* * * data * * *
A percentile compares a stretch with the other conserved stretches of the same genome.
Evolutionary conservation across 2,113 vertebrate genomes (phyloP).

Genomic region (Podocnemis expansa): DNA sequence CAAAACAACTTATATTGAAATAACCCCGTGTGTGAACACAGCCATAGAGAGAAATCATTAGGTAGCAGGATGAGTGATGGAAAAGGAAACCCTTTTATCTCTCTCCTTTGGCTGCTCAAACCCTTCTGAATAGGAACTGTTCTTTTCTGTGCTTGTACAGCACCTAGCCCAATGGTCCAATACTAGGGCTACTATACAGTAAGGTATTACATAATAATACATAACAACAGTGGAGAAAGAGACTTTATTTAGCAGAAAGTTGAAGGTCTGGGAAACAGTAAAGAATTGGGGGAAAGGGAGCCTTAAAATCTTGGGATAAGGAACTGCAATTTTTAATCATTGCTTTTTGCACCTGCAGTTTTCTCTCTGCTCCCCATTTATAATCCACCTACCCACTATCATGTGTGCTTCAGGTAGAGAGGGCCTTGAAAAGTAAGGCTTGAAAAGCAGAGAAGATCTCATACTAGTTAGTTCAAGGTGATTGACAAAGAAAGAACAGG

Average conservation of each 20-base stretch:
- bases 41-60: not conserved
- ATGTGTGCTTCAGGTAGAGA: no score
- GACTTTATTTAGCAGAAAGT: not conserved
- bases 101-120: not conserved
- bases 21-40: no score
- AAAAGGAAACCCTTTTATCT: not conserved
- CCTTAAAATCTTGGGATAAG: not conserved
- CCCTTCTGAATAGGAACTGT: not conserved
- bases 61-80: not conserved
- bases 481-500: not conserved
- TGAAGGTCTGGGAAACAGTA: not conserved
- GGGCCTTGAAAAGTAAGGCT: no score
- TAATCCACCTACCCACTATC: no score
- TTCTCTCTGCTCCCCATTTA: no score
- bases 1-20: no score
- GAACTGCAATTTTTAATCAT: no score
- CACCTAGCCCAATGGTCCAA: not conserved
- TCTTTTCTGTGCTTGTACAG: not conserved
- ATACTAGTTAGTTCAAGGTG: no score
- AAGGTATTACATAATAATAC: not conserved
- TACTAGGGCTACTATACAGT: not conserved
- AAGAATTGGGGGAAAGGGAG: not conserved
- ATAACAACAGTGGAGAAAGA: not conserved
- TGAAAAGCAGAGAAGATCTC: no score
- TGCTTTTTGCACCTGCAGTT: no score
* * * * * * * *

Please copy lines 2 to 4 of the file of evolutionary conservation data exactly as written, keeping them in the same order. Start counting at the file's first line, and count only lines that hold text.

Evolutionary conservation across 2,113 vertebrate genomes (phyloP).

Genomic region (Podocnemis expansa): DNA sequence CAAAACAACTTATATTGAAATAACCCCGTGTGTGAACACAGCCATAGAGAGAAATCATTAGGTAGCAGGATGAGTGATGGAAAAGGAAACCCTTTTATCTCTCTCCTTTGGCTGCTCAAACCCTTCTGAATAGGAACTGTTCTTTTCTGTGCTTGTACAGCACCTAGCCCAATGGTCCAATACTAGGGCTACTATACAGTAAGGTATTACATAATAATACATAACAACAGTGGAGAAAGAGACTTTATTTAGCAGAAAGTTGAAGGTCTGGGAAACAGTAAAGAATTGGGGGAAAGGGAGCCTTAAAATCTTGGGATAAGGAACTGCAATTTTTAATCATTGCTTTTTGCACCTGCAGTTTTCTCTCTGCTCCCCATTTATAATCCACCTACCCACTATCATGTGTGCTTCAGGTAGAGAGGGCCTTGAAAAGTAAGGCTTGAAAAGCAGAGAAGATCTCATACTAGTTAGTTCAAGGTGATTGACAAAGAAAGAACAGG

Average conservation of each 20-base stretch: